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  • Oct 26, 2014
  • Updated: 6:03am
SportRacing

New Year is off to a hiss and a roar - now the Whyte-Purton battle hots up

PUBLISHED : Thursday, 14 February, 2013, 3:48pm
UPDATED : Thursday, 14 February, 2013, 3:50pm
 

Sha Tin’s capacity is 86,000 so how did the Hong Kong Jockey Club come up with a crowd figure of nearly 112,000 at the bumper Chinese New Year race day? Believe it or not, a free ornamental brooch may have had something to do with it.

It certainly looked and sounded like every bit of 111,000 on Tuesday as punt-drunk fans packed the public grandstand to welcome the Year of the Snake. At one stage it seemed like the gates would need to be shut.

But 111,909 is the number how many times the turnstiles clicked – yet apparently not how many people were crammed into the course at anyone time. As it turned out, more than HK$1.5 billion in bets wasn’t the only thing turned over at the track, as the constant coming and going of fans inflated attendance figures.

Chinese punters love free merchandise and a delightful little horse brooch – based on Xu Beihong’s masterpiece Ben Ma Tu (galloping horse) – given to every person through the gates was the reason for at least a few re-entries, along with an extra chance in the lucky number draw.

A strategic exit and re-entry is just another chance to have a bet. The defeat of yet another odds-on favourite, Little Men, would have sent plenty scurrying for the exits too, but they were quickly replaced by a few more trainloads of eager fans.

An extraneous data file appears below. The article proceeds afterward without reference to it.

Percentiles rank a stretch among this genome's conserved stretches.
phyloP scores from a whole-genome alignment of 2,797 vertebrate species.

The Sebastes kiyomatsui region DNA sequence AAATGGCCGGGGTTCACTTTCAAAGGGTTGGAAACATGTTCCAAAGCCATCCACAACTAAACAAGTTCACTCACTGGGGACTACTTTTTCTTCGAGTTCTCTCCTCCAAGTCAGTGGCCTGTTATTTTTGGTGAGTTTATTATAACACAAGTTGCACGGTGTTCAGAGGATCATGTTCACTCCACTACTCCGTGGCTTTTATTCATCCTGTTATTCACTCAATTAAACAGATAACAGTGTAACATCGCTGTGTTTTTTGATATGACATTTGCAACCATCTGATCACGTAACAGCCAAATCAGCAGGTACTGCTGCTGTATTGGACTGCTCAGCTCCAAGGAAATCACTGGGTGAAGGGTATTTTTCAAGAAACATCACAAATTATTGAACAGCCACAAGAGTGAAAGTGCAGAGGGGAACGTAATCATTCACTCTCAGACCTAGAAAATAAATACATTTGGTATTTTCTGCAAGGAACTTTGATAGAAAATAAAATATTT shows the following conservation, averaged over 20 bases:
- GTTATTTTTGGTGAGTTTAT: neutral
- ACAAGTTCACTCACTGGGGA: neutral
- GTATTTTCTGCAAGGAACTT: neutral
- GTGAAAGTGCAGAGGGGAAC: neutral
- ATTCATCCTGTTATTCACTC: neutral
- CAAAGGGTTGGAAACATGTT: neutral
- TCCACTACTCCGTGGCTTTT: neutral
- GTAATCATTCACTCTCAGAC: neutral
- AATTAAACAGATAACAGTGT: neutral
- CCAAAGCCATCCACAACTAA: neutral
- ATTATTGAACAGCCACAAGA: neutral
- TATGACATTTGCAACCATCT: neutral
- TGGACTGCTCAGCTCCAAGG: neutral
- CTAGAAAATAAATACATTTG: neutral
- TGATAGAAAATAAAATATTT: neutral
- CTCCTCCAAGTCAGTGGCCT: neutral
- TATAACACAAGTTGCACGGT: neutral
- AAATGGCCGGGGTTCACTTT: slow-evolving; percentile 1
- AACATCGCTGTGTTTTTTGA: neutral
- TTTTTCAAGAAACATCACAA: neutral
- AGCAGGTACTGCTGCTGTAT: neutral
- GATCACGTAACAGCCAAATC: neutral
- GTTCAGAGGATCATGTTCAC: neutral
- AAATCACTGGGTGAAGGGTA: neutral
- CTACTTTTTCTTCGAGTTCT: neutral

One of the fascinating aspects of total attendance figures is the amount of fans that flock to Happy Valley to watch the Sha Tin meeting on the big screens. Nearly 7,000 punters at the city track bolstered the total attendance up to nearly 119,000. In the 1990s, crowds of more than 10,000 were the norm at Happy Valley for big day-time Sha Tin fixtures.

Douglas Whyte may have felt the wrath of the masses after Little Men got strung up in traffic, but if the champion didn’t have thick skin before, he is certainly developing an even tougher epidermis this season and still rode two winners on the day.

Tuesday’s meeting was number 42 of 83, so we’re on the downward slope from here. The biggest storyline of the first half of the term has been the Whyte versus Zac Purton rivalry and it will continue to provide more twists and turns.

Purton has his early season wish to be within striking distance of Whyte in February – in fact, he still leads by two (45-43). But it does look like a case of man versus machine as Purton wills his way to every win, riding on emotion and stretching every sinew to snatch narrow victories.

Purton is at the peak of his powers and has the confidence to match, but there’s an emotional price to pay for the sort of heart-on-sleeve efforts he has produced this term. You get the sense it may have taken everything he has got just to lead at half-time. All the while, the even-tempered Whyte does what he has done for the past 12 seasons; ride consistently and bang home winners with monotonous regularity.

A second win to Sea Dragon – the prototypical John Size-trained “progressive type” – a maiden win to Size’s Sight Lover and even the strong run-on performance of yet another stablemate, Little Men, were ominous signs for Purton.

There’s bound to be a comedown after Tuesday’s sensory overload, but the Whyte-Purton rivalry and a steady stream of good races – starting with a feature race double this weekend – should keep things interesting in the next few months.
 

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